Translator Disclaimer
1 July 2011 Assessment of Stomoxys calcitrans (Diptera: Muscidae) as a Vector of Porcine Reproductive and Respiratory Syndrome Virus
Author Affiliations +

Porcine Reproductive and respiratory syndrome (PRRS) is a globally significant swine disease caused by an arterivirus. The virus replicates in alveolar macrophages of infected pigs, resulting in pneumonia in growing pigs and late-term abortions in sows. Outbreaks occur on disparate farms within an area despite biosecurity measures, suggesting mechanical transport by arthropods. We investigated the vector potential of stable flies, Stomoxys calcitrans (L.) (Diptera: Muscidae), in the transmission of porcine reproductive and respiratory syndrome virus (family Arteriviridae, genus Arterivirus, PRRSV) under laboratory conditions. Stable flies were collected around PRRS-negative boar stud barns in North Carolina and tested for presence of the virus. Stable flies were collected on alsynite traps placed near the exhaust fan of the close-sided tunnel-ventilated buildings, suggesting blood seeking flies are attracted by olfactory cues. No flies were positive for PRRSV. We assessed transmission of the virus through an infective bite by feeding laboratory reared stable flies on blood containing virus and transferring them to naïve pigs for subsequent bloodmeals. Transmission of the virus to naïve pigs by infective bites failed in all attempts. The volume of blood contained within the closed mouthparts of the stable fly seems to be insufficient to deliver an infective dose of the virus. Stable flies are unlikely to transmit PRRSV from one pig to another while blood feeding. The fate of the virus after a bloodmeal remains to be determined.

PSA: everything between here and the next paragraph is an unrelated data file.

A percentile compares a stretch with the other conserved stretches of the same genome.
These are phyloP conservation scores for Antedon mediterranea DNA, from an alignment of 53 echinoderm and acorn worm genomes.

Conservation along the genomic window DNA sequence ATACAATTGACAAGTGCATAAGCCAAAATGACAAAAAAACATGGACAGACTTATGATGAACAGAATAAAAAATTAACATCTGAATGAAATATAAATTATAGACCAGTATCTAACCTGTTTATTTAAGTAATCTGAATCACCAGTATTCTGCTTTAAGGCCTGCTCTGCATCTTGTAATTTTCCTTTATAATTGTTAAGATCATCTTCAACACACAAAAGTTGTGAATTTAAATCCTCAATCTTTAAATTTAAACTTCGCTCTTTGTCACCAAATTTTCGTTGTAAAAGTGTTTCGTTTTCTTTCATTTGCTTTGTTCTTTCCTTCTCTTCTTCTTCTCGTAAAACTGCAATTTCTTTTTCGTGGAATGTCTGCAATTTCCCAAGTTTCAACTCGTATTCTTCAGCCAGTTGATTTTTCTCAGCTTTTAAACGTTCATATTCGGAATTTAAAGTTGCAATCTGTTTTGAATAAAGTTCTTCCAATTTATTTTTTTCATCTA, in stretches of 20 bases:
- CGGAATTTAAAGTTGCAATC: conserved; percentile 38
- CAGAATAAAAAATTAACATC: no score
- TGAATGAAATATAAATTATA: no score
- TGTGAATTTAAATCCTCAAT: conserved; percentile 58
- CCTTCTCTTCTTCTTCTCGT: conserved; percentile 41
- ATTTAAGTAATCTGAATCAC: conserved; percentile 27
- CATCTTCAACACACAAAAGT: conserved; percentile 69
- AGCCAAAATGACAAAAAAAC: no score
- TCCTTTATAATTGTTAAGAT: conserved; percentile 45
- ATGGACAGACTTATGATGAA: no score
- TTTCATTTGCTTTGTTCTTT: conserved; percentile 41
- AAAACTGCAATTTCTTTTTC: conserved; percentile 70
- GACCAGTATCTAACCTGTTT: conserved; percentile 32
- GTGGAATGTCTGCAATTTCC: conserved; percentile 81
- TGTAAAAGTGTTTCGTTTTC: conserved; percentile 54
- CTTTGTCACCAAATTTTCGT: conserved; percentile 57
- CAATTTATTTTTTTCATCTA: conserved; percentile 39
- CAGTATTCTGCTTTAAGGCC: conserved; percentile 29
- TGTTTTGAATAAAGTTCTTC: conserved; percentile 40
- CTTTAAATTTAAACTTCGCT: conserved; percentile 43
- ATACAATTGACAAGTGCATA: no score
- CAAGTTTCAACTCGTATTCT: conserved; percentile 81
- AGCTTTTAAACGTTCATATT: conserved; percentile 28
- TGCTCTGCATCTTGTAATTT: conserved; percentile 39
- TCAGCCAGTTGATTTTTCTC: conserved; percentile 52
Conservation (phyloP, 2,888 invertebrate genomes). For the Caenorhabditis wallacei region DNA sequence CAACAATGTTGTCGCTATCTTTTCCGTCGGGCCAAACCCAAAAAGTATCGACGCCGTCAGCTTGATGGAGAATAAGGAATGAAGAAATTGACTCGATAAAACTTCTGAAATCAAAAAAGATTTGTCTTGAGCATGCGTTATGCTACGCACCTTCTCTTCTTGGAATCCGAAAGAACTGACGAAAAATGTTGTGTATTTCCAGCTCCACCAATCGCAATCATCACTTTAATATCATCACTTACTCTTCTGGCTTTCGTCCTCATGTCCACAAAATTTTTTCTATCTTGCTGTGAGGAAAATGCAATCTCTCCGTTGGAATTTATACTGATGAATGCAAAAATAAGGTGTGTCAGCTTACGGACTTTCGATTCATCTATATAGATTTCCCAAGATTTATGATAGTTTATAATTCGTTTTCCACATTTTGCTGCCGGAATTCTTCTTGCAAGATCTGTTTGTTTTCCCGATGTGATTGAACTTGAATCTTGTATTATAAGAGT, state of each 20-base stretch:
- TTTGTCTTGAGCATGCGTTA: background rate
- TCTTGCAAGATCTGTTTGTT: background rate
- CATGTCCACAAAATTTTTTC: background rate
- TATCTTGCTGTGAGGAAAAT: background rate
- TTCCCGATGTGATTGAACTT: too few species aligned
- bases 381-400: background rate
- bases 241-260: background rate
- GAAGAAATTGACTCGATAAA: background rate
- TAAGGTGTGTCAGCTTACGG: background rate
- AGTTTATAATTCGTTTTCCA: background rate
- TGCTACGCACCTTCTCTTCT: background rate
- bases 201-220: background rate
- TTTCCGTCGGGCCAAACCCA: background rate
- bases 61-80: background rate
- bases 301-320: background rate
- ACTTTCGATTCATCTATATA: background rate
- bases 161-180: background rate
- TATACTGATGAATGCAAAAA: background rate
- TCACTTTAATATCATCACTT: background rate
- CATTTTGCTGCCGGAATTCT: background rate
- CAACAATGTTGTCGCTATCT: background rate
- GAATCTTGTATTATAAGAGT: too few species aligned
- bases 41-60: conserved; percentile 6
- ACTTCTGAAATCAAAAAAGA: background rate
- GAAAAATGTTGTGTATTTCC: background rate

© 2011 Entomological Society of America
K. Rochon, R. B. Baker, G. W. Almond, and D. W. Watson "Assessment of Stomoxys calcitrans (Diptera: Muscidae) as a Vector of Porcine Reproductive and Respiratory Syndrome Virus," Journal of Medical Entomology 48(4), 876-883, (1 July 2011).
Received: 21 January 2010; Accepted: 1 March 2011; Published: 1 July 2011

This article is only available to subscribers.
It is not available for individual sale.

Get copyright permission
Back to Top